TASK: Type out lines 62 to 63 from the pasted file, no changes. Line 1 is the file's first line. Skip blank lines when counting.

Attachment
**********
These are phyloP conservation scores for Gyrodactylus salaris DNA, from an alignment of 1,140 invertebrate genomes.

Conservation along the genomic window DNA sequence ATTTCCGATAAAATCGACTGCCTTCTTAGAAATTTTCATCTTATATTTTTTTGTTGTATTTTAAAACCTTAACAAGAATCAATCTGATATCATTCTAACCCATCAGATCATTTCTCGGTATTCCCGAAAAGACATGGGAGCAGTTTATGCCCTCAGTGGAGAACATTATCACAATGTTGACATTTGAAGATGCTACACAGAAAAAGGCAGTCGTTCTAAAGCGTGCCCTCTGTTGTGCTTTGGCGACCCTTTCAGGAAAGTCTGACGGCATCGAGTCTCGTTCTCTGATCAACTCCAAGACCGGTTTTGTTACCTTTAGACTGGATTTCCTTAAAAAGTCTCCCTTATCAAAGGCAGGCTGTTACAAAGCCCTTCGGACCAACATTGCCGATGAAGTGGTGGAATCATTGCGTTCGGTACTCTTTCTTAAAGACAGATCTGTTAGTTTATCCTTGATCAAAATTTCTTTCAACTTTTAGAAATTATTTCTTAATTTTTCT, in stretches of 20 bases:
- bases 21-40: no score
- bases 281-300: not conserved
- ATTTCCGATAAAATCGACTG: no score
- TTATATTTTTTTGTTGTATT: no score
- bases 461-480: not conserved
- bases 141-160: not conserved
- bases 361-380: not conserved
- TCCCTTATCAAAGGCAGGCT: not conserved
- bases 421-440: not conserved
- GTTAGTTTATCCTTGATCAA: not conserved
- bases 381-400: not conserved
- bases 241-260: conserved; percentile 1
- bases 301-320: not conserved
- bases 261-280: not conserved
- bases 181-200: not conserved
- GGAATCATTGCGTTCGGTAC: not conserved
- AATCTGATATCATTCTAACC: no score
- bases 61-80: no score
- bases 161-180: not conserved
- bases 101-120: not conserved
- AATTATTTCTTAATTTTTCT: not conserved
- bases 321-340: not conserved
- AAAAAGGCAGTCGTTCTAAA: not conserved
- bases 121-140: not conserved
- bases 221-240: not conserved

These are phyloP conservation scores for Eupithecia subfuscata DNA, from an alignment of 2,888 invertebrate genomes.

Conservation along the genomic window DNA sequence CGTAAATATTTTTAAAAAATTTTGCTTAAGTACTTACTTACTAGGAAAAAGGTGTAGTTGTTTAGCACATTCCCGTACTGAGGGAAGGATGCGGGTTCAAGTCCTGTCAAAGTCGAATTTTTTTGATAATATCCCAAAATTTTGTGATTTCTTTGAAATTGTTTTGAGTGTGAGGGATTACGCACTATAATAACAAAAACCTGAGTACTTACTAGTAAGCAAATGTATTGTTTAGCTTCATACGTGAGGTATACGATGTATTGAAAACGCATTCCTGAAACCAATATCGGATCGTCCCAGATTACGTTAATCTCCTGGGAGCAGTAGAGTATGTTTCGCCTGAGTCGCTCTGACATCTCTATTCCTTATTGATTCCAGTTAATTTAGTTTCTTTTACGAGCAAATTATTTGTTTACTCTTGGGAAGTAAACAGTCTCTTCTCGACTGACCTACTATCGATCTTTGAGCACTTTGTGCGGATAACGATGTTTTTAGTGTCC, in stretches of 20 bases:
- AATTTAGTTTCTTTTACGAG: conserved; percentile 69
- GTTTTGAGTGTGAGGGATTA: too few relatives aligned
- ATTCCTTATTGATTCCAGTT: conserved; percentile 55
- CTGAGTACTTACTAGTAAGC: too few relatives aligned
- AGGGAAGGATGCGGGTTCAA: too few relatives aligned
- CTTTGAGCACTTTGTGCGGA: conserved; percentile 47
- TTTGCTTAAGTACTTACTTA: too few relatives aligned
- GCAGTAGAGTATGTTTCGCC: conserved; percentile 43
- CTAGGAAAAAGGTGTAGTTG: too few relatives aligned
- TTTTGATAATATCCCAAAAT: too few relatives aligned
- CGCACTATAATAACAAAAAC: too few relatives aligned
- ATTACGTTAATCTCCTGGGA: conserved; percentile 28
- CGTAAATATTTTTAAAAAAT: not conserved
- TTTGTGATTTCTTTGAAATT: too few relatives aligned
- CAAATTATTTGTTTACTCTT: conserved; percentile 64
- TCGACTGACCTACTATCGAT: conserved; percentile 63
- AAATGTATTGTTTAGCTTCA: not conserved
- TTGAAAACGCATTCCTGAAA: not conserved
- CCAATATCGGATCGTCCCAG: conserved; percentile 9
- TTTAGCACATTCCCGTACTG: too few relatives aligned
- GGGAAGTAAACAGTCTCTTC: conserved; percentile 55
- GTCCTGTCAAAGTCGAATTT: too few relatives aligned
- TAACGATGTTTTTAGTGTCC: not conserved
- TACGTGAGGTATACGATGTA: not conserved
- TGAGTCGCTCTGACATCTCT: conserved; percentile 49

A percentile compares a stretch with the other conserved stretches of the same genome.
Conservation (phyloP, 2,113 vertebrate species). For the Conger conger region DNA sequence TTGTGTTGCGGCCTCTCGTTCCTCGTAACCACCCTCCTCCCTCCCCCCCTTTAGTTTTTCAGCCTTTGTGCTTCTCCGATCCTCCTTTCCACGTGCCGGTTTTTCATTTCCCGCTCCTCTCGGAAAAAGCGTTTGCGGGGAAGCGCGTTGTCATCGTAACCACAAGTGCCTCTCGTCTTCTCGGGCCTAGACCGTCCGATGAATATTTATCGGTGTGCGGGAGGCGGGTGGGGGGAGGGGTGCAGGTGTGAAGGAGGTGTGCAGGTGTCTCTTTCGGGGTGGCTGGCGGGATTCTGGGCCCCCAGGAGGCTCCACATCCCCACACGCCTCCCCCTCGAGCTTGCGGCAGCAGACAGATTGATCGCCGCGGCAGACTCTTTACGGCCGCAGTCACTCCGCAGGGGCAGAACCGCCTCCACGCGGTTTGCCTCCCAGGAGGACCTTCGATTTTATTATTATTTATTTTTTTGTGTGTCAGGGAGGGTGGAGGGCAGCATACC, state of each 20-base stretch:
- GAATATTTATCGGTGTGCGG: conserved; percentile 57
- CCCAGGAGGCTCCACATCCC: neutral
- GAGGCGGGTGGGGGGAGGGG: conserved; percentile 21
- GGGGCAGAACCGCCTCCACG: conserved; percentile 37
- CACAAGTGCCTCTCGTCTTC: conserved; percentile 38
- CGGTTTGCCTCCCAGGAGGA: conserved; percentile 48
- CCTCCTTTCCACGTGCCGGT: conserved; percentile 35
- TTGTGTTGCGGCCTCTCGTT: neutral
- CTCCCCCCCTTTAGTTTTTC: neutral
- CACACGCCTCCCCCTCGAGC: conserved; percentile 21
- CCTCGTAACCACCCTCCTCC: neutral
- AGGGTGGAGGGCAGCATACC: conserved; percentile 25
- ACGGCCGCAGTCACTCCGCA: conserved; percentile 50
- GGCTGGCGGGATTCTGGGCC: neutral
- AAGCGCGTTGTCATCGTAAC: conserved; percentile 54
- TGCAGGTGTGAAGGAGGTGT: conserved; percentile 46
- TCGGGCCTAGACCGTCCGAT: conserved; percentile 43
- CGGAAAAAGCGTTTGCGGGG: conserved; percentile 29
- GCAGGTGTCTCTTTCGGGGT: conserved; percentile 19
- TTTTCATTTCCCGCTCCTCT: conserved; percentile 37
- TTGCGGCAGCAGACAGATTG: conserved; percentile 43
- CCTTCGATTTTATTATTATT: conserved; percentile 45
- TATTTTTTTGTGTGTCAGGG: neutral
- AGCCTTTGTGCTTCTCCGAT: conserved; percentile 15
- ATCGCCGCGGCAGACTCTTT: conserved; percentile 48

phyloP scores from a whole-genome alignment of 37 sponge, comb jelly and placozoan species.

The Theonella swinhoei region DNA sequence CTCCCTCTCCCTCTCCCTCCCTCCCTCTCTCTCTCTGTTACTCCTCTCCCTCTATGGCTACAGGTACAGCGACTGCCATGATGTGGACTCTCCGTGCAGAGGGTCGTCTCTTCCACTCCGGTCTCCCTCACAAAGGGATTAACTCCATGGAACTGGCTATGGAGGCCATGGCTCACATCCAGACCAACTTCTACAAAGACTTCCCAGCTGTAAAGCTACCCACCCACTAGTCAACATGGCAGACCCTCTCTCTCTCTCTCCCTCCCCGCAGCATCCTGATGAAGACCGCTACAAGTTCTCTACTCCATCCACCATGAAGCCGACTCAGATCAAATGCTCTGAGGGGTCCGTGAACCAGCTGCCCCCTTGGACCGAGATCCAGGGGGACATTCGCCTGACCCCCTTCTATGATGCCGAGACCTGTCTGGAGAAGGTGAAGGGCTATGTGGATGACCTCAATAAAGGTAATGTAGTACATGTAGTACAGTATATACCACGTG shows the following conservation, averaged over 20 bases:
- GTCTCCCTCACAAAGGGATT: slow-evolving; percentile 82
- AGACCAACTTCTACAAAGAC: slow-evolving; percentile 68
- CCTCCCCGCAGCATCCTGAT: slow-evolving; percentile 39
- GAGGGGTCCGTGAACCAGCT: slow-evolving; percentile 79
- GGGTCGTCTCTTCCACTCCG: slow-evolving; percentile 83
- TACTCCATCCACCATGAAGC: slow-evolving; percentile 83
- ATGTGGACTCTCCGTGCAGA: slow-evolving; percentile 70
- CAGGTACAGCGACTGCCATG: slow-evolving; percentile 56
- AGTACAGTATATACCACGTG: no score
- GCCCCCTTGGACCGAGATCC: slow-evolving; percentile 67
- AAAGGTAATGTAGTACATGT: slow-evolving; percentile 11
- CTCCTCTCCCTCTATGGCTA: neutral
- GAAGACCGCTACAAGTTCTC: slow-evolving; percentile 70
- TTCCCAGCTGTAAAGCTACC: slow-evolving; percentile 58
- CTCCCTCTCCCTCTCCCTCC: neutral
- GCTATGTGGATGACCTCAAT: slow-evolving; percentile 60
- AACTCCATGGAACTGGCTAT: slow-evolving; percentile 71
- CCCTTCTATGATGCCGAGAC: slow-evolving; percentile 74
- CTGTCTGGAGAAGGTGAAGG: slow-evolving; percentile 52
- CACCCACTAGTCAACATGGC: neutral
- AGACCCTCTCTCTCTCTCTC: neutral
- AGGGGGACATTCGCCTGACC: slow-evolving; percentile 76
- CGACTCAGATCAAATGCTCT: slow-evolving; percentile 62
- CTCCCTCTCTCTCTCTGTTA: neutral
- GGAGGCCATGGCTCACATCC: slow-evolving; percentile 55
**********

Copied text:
- CGGTTTGCCTCCCAGGAGGA: conserved; percentile 48
- CCTCCTTTCCACGTGCCGGT: conserved; percentile 35